The 19th century brownstone at 14 West 10th Street, in Manhattan, has been dubbed the “House of Death” since at least 2005. It’s reported that 22 people have died in the house, although this might not be particularly unusual for a house over 150 years old. The writer “Mark Twain” (Samuel Langhorne Clemens) lived in the house, but he did not say that it was haunted; Twain later recalled pleasant moments living there.
New York criminal defense attorney Joel Steinberg murdered his illegally adopted daughter, six-year-old Lisa, in the house in 1987. The murder made city and then national headlines and is, perhaps, the main reason for the “House of Death” moniker.
Columbia Daily Spectator (Columbia University)
Haunted New York
By Sadia Latifi
October 28, 2005 12:00am
The “House of Death,” located on 14 W. 10th St. near Fifth Ave. is a brownstone, which is supposedly haunted by the 22 people who have died there. Mark Twain, who lived in the house for a year, has been seen in the stairwells, too.
Outsiders New York City
Wednesday, 3 December 2008
HOUSE OF DEATH
This classic brownstone was constructed in the 19th century and is believed to be haunted by the 22 people who have died in the house, as well as Mark Twain. Twain, who lived here from 1900-1901, is rumoured to haunt the stairwell in the house. In addition, criminal attorney Joel Steinberg lived in the house in 1987 when he was accused and later convicted of the brutal murder of his 6-year-old adopted daughter Jessica Steinberg.
Daytonian in Manhattan
Friday, April 15, 2011
Mark Twain, Tragedy and Ghosts—No. 14 West 10th Street
Prior to the Civil War the streets around Washington Square were among the most fashionable in the city. Wealthy New Yorkers moved into wide brownstone residences filled with costly furniture from the shops of Henry Belter or Joseph Meeks.
West 10th Street, between the park and 6th Avenue, was one such street. At No. 14 a stylish Greek Revival home was built towards the end of the 1850s. Constructed of red brick with brownstone trim over an English basement, it was exceptionally wide and spacious. Here, throughout the turbulent war years, women in voluminous Victorian dresses and men in starched collars were entertained beneath whale oil chandeliers.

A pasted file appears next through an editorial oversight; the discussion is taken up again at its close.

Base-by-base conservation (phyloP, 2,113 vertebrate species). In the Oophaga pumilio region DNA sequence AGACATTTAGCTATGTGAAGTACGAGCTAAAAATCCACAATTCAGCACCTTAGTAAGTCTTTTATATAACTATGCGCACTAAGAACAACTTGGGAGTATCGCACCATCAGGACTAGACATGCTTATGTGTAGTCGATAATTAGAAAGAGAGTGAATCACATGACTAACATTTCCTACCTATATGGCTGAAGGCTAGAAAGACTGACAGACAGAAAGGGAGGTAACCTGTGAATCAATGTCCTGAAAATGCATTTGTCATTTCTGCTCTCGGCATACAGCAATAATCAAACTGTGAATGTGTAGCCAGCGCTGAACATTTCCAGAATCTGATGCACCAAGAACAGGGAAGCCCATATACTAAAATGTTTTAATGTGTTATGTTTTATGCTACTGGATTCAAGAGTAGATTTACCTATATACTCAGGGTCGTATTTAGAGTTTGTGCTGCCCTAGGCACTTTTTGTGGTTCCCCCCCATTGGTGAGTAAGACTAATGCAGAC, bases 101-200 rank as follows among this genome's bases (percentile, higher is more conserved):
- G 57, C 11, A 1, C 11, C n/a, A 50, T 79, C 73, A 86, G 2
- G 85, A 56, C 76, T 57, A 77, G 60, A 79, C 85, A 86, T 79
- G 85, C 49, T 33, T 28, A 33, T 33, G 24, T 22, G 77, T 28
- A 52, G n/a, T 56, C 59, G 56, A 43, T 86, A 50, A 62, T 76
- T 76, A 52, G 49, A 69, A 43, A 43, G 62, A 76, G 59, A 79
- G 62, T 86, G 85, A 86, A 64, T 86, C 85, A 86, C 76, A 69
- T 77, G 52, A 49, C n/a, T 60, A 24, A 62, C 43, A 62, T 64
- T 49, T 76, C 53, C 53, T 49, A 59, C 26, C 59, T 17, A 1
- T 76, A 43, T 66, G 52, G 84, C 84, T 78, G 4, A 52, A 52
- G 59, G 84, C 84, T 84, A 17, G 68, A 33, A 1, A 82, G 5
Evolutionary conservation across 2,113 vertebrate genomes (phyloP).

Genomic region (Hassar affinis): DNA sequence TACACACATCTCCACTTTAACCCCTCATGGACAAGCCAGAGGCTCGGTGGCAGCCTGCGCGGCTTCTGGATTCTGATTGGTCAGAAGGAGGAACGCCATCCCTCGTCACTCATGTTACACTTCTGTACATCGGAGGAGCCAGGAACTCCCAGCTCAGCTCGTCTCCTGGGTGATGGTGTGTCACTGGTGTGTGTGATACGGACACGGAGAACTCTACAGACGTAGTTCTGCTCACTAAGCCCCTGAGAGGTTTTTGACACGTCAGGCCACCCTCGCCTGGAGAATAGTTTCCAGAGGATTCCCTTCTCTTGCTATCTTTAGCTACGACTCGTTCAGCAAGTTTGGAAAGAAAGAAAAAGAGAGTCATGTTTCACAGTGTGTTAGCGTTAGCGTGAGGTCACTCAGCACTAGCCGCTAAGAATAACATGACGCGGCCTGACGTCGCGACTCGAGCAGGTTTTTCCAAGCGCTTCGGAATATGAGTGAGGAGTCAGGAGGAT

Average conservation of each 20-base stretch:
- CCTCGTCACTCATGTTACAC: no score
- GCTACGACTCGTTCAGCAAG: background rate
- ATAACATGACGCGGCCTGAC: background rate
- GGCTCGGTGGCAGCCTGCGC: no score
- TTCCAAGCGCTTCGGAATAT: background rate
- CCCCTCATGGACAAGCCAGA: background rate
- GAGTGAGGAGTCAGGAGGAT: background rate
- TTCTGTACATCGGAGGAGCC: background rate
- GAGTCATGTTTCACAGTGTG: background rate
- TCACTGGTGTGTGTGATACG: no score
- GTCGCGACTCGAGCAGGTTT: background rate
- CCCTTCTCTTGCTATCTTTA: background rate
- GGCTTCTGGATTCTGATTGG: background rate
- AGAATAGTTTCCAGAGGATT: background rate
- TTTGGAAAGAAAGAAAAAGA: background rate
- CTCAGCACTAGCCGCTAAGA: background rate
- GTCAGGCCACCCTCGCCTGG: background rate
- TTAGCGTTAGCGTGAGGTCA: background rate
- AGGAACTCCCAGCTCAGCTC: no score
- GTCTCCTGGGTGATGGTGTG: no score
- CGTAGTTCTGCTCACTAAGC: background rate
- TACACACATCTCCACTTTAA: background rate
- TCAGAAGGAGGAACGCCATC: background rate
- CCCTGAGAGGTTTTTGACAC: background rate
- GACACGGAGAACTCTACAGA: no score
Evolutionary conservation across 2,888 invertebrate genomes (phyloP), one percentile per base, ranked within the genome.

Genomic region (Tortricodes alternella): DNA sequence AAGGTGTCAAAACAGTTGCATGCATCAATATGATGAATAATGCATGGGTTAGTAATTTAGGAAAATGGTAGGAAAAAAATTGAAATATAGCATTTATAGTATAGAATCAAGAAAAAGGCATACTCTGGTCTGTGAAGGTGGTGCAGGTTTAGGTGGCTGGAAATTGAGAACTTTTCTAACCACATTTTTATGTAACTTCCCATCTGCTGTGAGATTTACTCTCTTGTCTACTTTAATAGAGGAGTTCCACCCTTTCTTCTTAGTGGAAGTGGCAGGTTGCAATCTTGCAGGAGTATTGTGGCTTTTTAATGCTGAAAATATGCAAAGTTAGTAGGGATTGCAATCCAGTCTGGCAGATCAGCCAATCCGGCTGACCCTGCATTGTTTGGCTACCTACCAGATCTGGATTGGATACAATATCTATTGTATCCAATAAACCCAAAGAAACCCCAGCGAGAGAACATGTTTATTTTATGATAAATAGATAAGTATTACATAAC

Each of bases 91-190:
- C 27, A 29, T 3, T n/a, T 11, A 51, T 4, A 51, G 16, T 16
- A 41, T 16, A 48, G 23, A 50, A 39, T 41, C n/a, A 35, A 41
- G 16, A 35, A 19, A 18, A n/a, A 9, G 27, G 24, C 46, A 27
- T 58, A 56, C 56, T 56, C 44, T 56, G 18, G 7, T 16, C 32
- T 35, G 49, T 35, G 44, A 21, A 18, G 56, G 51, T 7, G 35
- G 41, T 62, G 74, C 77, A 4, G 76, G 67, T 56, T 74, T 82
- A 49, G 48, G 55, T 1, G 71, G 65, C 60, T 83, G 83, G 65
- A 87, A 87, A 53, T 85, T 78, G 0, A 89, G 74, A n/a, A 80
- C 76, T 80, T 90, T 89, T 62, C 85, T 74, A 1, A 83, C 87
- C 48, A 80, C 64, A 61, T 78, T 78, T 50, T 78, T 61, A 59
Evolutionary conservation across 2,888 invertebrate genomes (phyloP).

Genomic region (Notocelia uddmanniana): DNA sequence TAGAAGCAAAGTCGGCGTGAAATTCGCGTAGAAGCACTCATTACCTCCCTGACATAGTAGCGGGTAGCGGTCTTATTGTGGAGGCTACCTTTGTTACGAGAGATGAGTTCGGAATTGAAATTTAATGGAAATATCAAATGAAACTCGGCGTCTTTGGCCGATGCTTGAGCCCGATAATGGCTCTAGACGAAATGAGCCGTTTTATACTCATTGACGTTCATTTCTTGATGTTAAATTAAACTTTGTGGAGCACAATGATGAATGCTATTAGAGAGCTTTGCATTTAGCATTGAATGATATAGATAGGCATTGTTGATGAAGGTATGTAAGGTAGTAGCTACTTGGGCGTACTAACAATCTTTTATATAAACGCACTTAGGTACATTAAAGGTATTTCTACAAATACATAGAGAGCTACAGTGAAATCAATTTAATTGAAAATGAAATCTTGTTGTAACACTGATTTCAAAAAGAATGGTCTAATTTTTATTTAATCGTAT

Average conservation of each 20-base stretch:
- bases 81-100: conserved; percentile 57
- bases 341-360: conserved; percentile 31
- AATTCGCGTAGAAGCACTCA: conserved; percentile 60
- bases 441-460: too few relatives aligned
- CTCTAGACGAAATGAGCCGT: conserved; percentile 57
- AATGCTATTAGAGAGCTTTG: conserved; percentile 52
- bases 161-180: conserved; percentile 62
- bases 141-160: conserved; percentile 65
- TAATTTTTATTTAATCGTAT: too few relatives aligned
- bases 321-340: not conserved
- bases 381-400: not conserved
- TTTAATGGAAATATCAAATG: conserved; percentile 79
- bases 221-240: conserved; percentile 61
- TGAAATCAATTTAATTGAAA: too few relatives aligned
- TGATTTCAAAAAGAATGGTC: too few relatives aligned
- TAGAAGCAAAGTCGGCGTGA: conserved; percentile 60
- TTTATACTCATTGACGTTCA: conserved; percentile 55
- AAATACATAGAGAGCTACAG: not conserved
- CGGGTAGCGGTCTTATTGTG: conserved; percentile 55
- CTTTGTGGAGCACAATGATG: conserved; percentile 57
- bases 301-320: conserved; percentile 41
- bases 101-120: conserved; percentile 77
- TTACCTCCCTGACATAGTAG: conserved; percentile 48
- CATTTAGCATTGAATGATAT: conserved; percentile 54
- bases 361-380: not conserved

New York lore speaks of 22 unnamed people dying in No. 14 West 10th Street over the years, some of them haunting its halls; while some report that Mark Twain himself is seen on its staircase. Although it is called by some “The House of Death;” in fact, a score of residents dying over the course of 160 years in any residence would be expected, especially considering that wealthy Victorians and Edwardians normally received medical treatment at home, rather than a hospital.
Ephemeral New York
The “House of Death” in Greenwich Village
This entry was posted on October 1, 2012 at 5:15 am
This lovely Greek Revival brownstone at 14 West 10th Street has an awfully creepy nickname.
Built in 1856, it’s been dubbed the “House of Death” because a reported 22 former residents have haunted the place over the years.
“In 1974, a former actress turned psychic, Jan Bryant Bartell, detailed her experiences living in the house in the book Spindrift: Spray From a Psychic Sea,” states a New York Times FYI column from 2002.
“Ms. Bartell claimed that a number of tenants had died mysteriously and that the building was haunted by spirits.”
One supposed ghost is Mark Twain, who lived there in 1900.
This brownstone has an eerie rep for another reason: It’s where Joel Steinberg beat his six-year-old daughter Lisa to death in a second-floor apartment in 1987—one of the most shocking murders in the city’s history.
New York (NY) Times
Terror on 10th street
For more than a century, two mansions on West 10th Street have been visited by visions of the restless dead. Then the street was rocked by a tragic true crime.
By TIM DONNELLY
Last Updated: 12:55 AM, October 28, 2012
Posted: 11:46 PM, October 27, 2012
Just weeks after Jan Bryant Bartell moved in to the huge old mansion at 14 W. 10th St., off Fifth Avenue, in 1957, she felt a “monstrous moving shadow that loomed up behind” her. She turned and saw nothing there, but couldn’t shake the feeling that she was not alone, and maybe never would be, in the already aging house with fretted balustrades and Civil War-era glass in the windows.
The incident took several minutes, and several cigarettes, cups of tea and nips of brandy to shake off. But it wouldn’t be the last in the seven-year stretch of psychological and sometimes physical torment Bartell suffered from what she claimed were the icy hands of the house’s former inhabitants, reaching out from the afterlife to grab her.
Bartell’s story of torment is just one of the documented legends swirling around the abutting numbers 16 and 14 on 10th Street in Greenwich Village. The block, an otherwise picture-book New York byway that’s home to writers and actors, is so dripping with tales of death and hauntings, No. 14 has earned the nickname “The House of Death.”